I want to share a powerful exercise that’s been a key part of my personal growth journey. The exercise is very simple—just sit in front of a mirror and look into your own eyes for ten minutes. No matter what thoughts and sensations come up for you, see if you can hold your gaze on your reflection. See if you can breathe, keep in mind that just looking into a mirror can’t really hurt or destroy you, and ride out any intensity that arises.
I’ve had many different experiences doing this exercise. On some days, I feel a warmth in my heart and a desire to appreciate myself, and this exercise gives me a chance to show myself gratitude. At other times, I feel anger or sadness welling up inside, and I get the opportunity to become aware of and release those emotions. But no matter what I experience, it ultimately leads me to more peace and self-understanding, and I’ve seen the same effects in others I’ve recommended this to.
Here are some wonderful benefits of doing this exercise regularly:
1. Dispel Your Negative Body Image. Many of us carry around an unconscious (and often unflattering) picture of what our bodies look like as we walk through the world, and that picture affects how we behave and relate to others. If we have a mental picture of ourselves as ugly and frightening, for example, we’ll probably shy away from people, assume it would be useless to approach someone we’re attracted to, and so on.
Looking in a mirror for a while gives us a chance to see our bodies as they actually are, and let go of our often exaggerated and unrealistic mental images of ourselves. I’ve seen people break into tears while doing this exercise, as they saw how revolting they’d been making their bodies out to be, and how radically incorrect their image of themselves was.
2. Acknowledge Yourself. This exercise is a great setting for appreciating yourself and acknowledging the wonderful contributions you’re making to the world. As I think you’ll find, there’s something particularly powerful about staring yourself in the face and expressing gratitude for who you are and what you do.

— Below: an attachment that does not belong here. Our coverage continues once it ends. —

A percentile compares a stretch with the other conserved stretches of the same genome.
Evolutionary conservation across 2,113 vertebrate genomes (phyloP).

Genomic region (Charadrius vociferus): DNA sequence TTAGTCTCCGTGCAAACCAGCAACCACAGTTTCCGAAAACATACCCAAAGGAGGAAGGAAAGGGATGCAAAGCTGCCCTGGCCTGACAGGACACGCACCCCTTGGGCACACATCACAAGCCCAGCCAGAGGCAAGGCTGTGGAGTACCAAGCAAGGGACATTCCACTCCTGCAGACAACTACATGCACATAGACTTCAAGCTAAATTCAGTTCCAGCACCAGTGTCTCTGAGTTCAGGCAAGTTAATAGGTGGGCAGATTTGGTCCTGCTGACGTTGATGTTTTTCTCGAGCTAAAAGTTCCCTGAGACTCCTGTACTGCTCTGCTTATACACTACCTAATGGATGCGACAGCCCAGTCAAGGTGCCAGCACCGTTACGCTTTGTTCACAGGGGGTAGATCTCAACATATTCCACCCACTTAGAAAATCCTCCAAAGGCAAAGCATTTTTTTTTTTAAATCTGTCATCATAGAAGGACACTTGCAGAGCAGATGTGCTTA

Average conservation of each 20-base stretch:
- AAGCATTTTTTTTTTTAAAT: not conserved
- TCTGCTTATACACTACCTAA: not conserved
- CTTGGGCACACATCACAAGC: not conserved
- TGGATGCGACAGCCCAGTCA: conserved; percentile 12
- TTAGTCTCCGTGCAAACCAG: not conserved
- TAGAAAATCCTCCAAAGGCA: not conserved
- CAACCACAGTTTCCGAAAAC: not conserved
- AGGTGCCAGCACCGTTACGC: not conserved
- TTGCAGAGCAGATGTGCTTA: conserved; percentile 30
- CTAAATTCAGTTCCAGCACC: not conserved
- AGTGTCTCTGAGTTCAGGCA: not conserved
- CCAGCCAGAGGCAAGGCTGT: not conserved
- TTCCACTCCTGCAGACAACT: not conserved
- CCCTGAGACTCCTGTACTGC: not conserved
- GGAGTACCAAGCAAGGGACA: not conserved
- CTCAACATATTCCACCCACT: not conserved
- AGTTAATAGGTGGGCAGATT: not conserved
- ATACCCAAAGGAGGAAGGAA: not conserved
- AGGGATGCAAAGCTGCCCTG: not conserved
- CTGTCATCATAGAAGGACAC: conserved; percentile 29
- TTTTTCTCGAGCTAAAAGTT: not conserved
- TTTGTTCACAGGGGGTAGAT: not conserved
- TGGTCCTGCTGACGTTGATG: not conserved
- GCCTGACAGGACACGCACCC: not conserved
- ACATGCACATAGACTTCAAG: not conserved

Of course, for many of us, there’s also something painful about acknowledging ourselves like this, because it forces us to confront how uncomfortable we are with praising ourselves. Many of us are accustomed to belittling ourselves, making sure we don’t hog the spotlight, trying not to brag, and so on. So naturally, we often judge ourselves as “rude,” “selfish,” and so on while doing this exercise.
But if you keep doing this over time, I think you’ll find, the discomfort fades away. Jack Canfield puts it well in writing about this exercise in The Success Principles: “as you begin to act more positive and nurturing toward yourself, it is natural to have physical and emotional reactions as you release the old negative parental wounds, unrealistic expectations, and self-judgments,” but “they are only temporary and will pass after a few days of doing the exercise.”
3. Be Honest With Yourself. One thing this exercise takes away from you is the ability to hide from yourself and what you’re feeling. Many of us live our lives in constant self-distraction mode, trying to tune out our thoughts and feelings with our work, relationships, TV-watching, and so on. The last thing we want to do is be with ourselves in silence, because we’re afraid of the intense emotions that may come up.
There’s no escaping what’s going on for you, however, when you’re staring yourself in the face. If you’re feeling dissatisfied with some aspect of your life, this exercise makes you fully experience that dissatisfaction—there’s no TV, Internet or iPod to help you get away. If you’re angry at someone, and you’ve been diverting your attention from the anger most of the time, you have no choice but to be with how you’re feeling.
The upside is that, by forcing you to confront what’s really going on for you, looking in the mirror helps you consider what you can change in your life, and how you can treat yourself more kindly, to create a healthier relationship with yourself.
As you can probably tell from what I’ve written, this isn’t exactly a “Feel Good Now!” exercise that’s guaranteed to immediately perk you up. In the beginning, staring at yourself for ten minutes may be a surprisingly uncomfortable experience. It’s very different from briefly glancing at your reflection in the morning as you comb your hair. But if you stick with it, I think you’ll find it’s a powerful way to get more comfortable with and accepting of yourself.
My Recent Interview on What We Need To Know
I also want to share with you a more in-depth radio interview I did recently on What We Need to Know with Ed Morler. We explore issues like meditation techniques, finding your true calling in your career, how conscious breathing can help you stay grounded in the face of stress, and so on, more thoroughly than I have on the air before. I hope you enjoy it!